#10 Holiday Explorer: Rosh Hashanah – The Jewish New Year
#10 Rosh Hashanah – The Jewish New Year
In this lesson you will learn about the start of the Jewish Year – Rosh Hashanah. You will also learn why Jewish people celebrate this holiday, why it’s called Rosh Hashanah and some of the traditions take place during Rosh Hashanah. Jews say, “L’shanah Tova, Happy New Year!”
READ THIS: Rosh Hashanah, is observed on the first day of the month of Tishrei. Rosh Hashanah means, literally, “head of the year” or “first of the year.” Rosh Hashanah is the Jewish New Year. The Jewish New Year is a time to reflect on the past year and plan the changes to be made in the New Year. The Torah refers to Rosh Hashana as Yom Ha-Zikkaron(the day of remembrance) or Yom Teruah (a day of shofar blowing).
L’Shanah Tovah – To a Good New Year
Tishre – The seventh month of the Jewish calendar in which Rosh Hashanah is observed
Shofar – the horn of a ram used during Rosh Hashanah and Yom Kippur
Teshuvah – the act of saying sorry for the things you didn’t mark on during the year.
Tashlich – A ceremony where Jewish people cast off the things that they did that didn’t hit the mark during the past year
#1. WATCH – A Brief History of Rosh Hashanah
Click on the image to watch the video
#2. MEET THE SHOFAR!
The Shofar is a very important part of Rosh Hashanah and Yom Kippur services. It is used to help Jews remember that the High Holy Days have started. The shofar is also like a party noise blower that is blown when we welcome in a new Jewish year. In the video below all of the sounds of the shofar are made. Listen closely and see if you can figure out which one is which
Shevarim – three short broken notes
Teruah – nine short broken notes making a wavering sound
Tekiah – one deep note, which ends abruptly
Tekiah Gedolah – the final sound made by the shofar which is one long tekiah
#3 WATCH THIS
Here is a story from the Torah about Abraham and Isaac, which is read on Rosh Hashanah every year.
#4 READ THIS
The Lord spoke to Moses, saying “Speak to the Israelite people thus: In the seventh month, on the first day of the month, you shall observe complete rest, a sacred occasion commemorated with loud blasts. You shall not work at your occupations; and you shall bring an offering by fire to the Lord.”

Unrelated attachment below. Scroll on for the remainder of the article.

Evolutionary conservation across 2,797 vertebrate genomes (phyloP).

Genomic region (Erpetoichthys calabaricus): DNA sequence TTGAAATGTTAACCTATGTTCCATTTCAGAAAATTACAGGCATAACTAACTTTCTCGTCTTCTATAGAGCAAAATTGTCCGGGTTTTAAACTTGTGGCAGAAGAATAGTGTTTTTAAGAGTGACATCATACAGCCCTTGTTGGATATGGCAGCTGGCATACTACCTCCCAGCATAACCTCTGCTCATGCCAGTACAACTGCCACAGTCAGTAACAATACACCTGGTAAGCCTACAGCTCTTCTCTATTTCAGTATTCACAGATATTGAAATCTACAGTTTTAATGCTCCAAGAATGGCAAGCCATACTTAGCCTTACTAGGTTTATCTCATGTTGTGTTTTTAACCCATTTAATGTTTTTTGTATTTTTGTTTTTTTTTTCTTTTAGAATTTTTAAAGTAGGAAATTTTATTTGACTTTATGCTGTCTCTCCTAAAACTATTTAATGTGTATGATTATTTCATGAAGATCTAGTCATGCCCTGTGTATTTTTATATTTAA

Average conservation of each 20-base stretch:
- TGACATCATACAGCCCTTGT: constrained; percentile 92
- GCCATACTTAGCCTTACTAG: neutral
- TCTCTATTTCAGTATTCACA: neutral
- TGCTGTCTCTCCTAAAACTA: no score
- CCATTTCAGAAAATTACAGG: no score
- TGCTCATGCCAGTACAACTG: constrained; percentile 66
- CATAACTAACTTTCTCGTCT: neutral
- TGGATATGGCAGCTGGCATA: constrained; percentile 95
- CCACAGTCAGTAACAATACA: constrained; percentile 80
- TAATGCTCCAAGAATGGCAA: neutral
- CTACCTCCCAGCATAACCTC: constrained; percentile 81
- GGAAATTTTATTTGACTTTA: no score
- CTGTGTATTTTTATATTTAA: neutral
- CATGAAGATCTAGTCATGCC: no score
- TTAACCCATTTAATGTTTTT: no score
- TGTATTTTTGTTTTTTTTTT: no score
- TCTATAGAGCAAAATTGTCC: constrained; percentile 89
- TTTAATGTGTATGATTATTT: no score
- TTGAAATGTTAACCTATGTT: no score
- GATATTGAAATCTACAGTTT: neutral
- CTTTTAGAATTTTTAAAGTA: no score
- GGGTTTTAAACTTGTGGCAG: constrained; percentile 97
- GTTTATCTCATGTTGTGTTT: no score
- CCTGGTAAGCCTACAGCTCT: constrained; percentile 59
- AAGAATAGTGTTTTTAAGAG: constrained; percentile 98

The Lord spoke to Moses, saying “Mark the tenth day of this seventh month as the Day of Atonement. It shall be a sacred occasion for you: you hall practice self-denial, and you shall do no work throughout the day. For it is the Day of Atonement, on which expiation is made on your behalf before the Lord.
#5 RESPOND AND REACT
1. How many names for Rosh Hashanah can you remember?
2. What are some of the foods are eaten on Rosh Hashanah to have a sweet taste for the new year?
3. Why is it important for Jewish people to use this time of year to look back and make teshuvah for the mistakes they made during the year?
4. What are the sounds made by the shofar and when are they heard?
5. What are some traditions you and your family will be celebrating this year for Rosh Hashanah? If you don’t know this is a great time to ask your parents!
6. How did the stories from the Torah tell the Jewish people to celebrate Rosh Hashanah?
7. Vocabulary Matching Game! Try to Match all of the Vocabulary words to their definitions:
|1. Rosh Hashanah||A. The horn of a ram used during Rosh Hashanah and Yom Kippur|
|2. Shofar||B. “To a Good and Sweet New Year”|
|3. Round Challah||C. The act of saying you’re sorry for the times you missed the mark during the year.|
|4. Apples and Honey||D. The Head of the Year|
|5. L’Shanah Tovah U’metukah||E. A ceremony where we cast off the things that we did that didn’t hit the mark during the past year|
|6. Tishre||F. Bread that is in the shape of a circle to represent the circle of creation and sometimes has raisins for added sweetness|
|7. Teshuvah||G. Things we eat to taste the sweetness of a new year|
|8. Taschlich||H. The seventh month of the Jewish Calendar in which we celebrate Rosh Hashanah and Yom Kippur|
Correct Answers for Matching Game:
1-D, 2-A, 3-F, 4-G, 5-B, 6-H, 7-C, 8E
Need some help?
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Also, at the end of the session, remember to review your responses in your Tamid Workbook so you can get credit for this lesson. Behatzlacha (Hebrew for good luck)!
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